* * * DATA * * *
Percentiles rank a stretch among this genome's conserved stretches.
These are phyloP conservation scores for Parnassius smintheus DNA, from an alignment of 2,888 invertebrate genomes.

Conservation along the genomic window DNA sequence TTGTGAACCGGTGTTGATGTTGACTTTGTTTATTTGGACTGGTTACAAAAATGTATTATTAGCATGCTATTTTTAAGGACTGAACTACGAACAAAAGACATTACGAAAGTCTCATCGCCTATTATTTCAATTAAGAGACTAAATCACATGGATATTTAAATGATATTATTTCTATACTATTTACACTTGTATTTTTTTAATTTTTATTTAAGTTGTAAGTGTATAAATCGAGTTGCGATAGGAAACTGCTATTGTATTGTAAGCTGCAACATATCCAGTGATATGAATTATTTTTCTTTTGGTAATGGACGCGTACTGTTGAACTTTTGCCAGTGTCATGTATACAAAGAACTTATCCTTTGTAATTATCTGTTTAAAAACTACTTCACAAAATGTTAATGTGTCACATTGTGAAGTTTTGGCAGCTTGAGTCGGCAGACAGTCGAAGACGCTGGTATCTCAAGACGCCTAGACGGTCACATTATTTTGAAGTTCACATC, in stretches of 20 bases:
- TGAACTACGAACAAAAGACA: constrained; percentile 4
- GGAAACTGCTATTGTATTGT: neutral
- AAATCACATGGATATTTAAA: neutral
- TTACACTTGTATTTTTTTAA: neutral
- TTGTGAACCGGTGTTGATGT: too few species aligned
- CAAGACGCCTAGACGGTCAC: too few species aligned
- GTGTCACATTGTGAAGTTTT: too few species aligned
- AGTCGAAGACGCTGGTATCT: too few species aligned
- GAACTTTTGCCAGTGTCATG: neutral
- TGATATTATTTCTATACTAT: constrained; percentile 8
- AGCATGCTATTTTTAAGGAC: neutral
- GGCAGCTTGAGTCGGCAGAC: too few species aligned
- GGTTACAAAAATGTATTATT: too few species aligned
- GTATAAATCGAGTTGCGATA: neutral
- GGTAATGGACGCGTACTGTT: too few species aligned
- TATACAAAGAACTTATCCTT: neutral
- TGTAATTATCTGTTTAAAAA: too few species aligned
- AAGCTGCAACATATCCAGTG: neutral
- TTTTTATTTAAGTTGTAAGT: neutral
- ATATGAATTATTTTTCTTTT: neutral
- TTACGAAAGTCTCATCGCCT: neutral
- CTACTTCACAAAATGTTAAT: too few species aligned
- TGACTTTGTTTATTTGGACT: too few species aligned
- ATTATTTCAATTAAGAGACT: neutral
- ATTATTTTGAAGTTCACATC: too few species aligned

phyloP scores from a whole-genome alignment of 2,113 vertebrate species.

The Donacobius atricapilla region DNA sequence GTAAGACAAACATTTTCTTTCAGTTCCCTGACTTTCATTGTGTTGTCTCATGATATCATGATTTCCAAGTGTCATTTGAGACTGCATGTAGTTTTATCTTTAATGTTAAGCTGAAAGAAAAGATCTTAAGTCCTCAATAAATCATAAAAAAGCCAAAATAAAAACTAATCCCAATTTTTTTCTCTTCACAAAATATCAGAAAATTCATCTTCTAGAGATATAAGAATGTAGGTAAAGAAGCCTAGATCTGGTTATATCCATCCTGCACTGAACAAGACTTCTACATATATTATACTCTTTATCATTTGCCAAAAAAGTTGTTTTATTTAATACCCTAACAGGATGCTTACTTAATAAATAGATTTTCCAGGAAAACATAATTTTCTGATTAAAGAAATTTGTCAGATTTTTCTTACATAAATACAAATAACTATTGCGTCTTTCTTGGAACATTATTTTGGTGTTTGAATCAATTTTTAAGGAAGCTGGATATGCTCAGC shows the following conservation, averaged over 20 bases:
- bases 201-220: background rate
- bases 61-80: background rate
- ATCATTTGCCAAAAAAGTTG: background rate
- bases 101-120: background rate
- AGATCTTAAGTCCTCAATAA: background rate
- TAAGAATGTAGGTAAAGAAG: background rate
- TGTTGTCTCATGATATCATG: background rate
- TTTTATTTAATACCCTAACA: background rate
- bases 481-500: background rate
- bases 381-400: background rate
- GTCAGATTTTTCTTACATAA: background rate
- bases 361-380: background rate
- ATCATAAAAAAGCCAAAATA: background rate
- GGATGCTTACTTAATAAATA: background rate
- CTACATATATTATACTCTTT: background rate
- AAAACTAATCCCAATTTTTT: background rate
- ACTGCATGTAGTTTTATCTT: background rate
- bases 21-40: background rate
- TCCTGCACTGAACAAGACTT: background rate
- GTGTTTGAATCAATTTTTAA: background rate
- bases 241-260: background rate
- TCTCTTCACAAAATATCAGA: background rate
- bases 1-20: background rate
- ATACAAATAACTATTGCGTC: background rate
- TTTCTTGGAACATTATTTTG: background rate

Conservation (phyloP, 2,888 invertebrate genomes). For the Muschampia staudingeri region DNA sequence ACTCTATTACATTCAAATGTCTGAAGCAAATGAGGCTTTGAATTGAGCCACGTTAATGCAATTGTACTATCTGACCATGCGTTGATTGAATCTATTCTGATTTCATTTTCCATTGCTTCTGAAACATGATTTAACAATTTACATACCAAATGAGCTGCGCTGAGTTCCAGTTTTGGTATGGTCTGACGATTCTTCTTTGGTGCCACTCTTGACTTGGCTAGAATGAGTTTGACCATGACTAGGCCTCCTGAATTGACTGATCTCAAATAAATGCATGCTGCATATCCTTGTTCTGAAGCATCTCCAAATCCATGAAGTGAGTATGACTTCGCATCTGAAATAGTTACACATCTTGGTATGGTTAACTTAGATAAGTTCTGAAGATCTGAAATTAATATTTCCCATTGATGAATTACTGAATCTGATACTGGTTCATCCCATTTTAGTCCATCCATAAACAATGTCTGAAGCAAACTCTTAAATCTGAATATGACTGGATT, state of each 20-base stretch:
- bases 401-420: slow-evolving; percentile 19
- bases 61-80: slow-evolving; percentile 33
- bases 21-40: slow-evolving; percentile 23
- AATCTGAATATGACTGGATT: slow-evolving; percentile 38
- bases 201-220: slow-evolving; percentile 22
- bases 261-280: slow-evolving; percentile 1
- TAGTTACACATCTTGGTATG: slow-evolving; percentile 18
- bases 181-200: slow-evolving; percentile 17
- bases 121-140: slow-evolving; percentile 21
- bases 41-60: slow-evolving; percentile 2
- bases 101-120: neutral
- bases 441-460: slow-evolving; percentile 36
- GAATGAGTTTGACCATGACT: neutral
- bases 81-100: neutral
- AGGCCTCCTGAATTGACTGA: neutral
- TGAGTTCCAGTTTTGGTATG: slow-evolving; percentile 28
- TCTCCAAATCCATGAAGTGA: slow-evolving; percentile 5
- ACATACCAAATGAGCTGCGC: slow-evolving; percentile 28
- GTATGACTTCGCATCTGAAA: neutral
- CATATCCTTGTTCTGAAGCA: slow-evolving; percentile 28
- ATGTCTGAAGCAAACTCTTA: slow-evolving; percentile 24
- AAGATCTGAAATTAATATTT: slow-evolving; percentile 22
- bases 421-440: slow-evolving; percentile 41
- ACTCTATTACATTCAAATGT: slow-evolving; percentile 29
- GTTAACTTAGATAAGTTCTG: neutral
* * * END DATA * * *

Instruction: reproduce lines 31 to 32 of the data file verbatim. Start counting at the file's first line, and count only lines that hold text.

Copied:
- bases 201-220: background rate
- bases 61-80: background rate